I'm no Android developer, but I figure if I wanted to get started, I'd check out some videos and pick up a couple of books. That leads to the obvious question: where are these things? Packt, a publisher of both eBooks and good old-fashioned print ones, is currently offering its full catalog of development-oriented works for $5 each (in digital format only). It's also offering a few videos at the same price.
On Wednesday, Google teased developers and enthusiasts by officially announcing Lollipop, but chose to delay the release of anything substantial for another two days. Well, we've waited for the obligatory 48 hours, and the SDK is finally available, just in time for the weekend. (Yay?) Developers can finally abandon the interim SDK and move on to the real thing. There's no more pretending 'L' counts as an API Level, Android 5.0 is officially numbered 21.
For those who skipped the L Preview, it's worth taking a look at some of the more notable APIs available with this release, including the new Camera 2.0 API with its extensive performance improvements and DNG support, a JobScheduler for more efficient recurring tasks, and of course, all of the new animation capabilities intended to enable Material Design.
Treehouse is another one of those online education platforms people can use to get some learning done without having to set foot inside of a classroom. This particular company focuses on providing people with the knowledge needed to design their own apps and websites. To aid in its goal to reach a tech-savvy crowd, it has released an Android app into the Play Store that provides access to much of its content.
Treehouse offers over 1000 educational videos about topics ranging from creating software and designing sites to handling the business side of things. It tests knowledge through quizzes and provides space to code directly within the app.
Running, jumping, shooting—these are the sorts of things you'd expect in a mobile game. Coding? Eh, less so. That's what makes Hacked so interesting. This game, created by Joaquim Verges (Falcon Pro dev) and Fabien Devos, is built around a programming language (H) and a mobile friendly code editor (the Hackpad). You play the game by creating and running simple programs, so a little coding experience is needed to get the most out of it.
If you're a Norwegian Android developer, you might want to consider attending JavaZone, an independent Java programming and development conference being held in Oslo from September 9th through the 11th. If you're not, you can still enjoy this parody trailer for the event posted to the group's YouTube page. If you're at work or in public, heads up: the video below has some mild swearing.
To get all the in-jokes here you'd probably need a programming undergrad degree, a passing knowledge of George R. R. Martin's Game of Thrones novels or the HBO TV show, and an awareness of the litigious copyright and patent lawsuits spiraling around the technology industry.
Tynker made waves back in March when the developers released the teaching app on the iPad. It introduces children (or anyone, I suppose) to the basic principles of coding and programming. Tynker was available on the web before that, teaching extremely basic programming with a puzzle-style visual interface and pre-made tools. The Android app is only available on tablets, which makes sense given the format, and it costs $4.99 with no in-app purchases.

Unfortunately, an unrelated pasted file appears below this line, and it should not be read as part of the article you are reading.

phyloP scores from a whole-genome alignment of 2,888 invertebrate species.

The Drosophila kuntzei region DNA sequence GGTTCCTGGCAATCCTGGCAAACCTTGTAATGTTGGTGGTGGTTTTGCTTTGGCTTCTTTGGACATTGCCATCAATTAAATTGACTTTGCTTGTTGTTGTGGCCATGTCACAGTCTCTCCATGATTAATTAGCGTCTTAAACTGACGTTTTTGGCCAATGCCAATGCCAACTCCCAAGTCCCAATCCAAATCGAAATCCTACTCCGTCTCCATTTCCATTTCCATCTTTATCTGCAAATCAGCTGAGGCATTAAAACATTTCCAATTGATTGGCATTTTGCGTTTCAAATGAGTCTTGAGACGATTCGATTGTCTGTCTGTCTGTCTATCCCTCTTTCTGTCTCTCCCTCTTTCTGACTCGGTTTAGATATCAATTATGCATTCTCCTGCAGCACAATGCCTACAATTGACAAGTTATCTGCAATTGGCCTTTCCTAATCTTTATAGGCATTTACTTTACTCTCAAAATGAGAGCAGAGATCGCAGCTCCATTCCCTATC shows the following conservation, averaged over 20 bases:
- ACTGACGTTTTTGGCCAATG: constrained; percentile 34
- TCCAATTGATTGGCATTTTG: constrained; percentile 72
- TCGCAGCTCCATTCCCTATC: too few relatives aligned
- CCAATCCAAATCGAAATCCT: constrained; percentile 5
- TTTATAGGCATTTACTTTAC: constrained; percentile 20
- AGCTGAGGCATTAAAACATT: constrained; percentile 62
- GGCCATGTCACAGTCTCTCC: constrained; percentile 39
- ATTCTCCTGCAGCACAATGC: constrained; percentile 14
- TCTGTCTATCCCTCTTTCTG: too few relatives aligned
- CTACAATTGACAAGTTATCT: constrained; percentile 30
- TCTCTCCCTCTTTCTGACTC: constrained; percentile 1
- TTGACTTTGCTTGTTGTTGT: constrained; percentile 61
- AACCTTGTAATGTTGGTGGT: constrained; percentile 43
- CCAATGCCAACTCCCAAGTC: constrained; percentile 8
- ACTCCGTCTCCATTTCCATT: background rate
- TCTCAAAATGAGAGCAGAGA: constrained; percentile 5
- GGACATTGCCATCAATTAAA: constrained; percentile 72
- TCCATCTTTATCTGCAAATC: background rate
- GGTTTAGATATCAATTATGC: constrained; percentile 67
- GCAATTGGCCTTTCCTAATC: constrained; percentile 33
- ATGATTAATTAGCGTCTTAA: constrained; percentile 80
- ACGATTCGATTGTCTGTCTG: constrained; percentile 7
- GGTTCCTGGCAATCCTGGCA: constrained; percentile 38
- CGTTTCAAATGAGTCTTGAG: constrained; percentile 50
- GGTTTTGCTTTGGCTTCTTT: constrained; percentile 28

Tynker won't teach your kids how to code C++ or Java overnight - it's more about learning to think and establish work patterns that roughly approximate programming to get kids interested.
Google is taking the stage at I/O 2014 to announce a lot of really interesting stuff, but if you listen carefully, you may hear a shout out to Udacity. The official Android app has been released in conjunction with the show, allowing you to learn programming at your own pace from your Android device of choice.
The odds are against most people in the Android world having heard of TouchDevelop by Microsoft. From the start, it was designed to be used with a small touchscreen interface by hobbyists and intended to ease people into programming. Things haven't changed too much in that department, but the project has grown from its humble beginnings on Windows Phone to supporting iOS, Windows, Mac, and now Android.
The app actually doesn't do very much, it only handles push notifications and acts as a shortcut to the website. All of the real action happens in Chrome for Android; both the Integrated Development Environment (IDE) and the scripts it creates are built on HTML5.
When I was a kid, "robot" meant something that you had to wind up (or if you were rich, something you plugged into your Nintendo Entertainment System). Startup company Play-I wants to change that with Bo and Yana, a pair of toy robots that use a tablet or smartphone as both a controller and a programming tool. The company's crowdfunding campaign started yesterday and has already hit almost 80% of its quarter-million dollar goal.
The idea is simple: kid-friendly robots with kid-friendly programming. These aren't simple RC cars in fancy plastic shells, they're fully interactive robots that will require creative thinking and problem-solving from kids in order to reach their full potential.
Today we are looking at the successful funding of a programmable flying robot that is anything but a drone. Patrick Edwards-Daugherty's team wanted $125,000 on Kickstarter to fund the development of Spiri, a Linux-powered robot that is both obedient and autonomous, and they ultimately received just shy of $130,000 in pledges. Just don't call their project a drone - you won't find the word anywhere on the page.
That's likely because drones are scary, and the Spiri's developers want it to be anything but. It isn't merely a robot, it's a social creature that's capable of scoping out the landscape, detecting land mines, watering plants, reporting the news, and saving lives.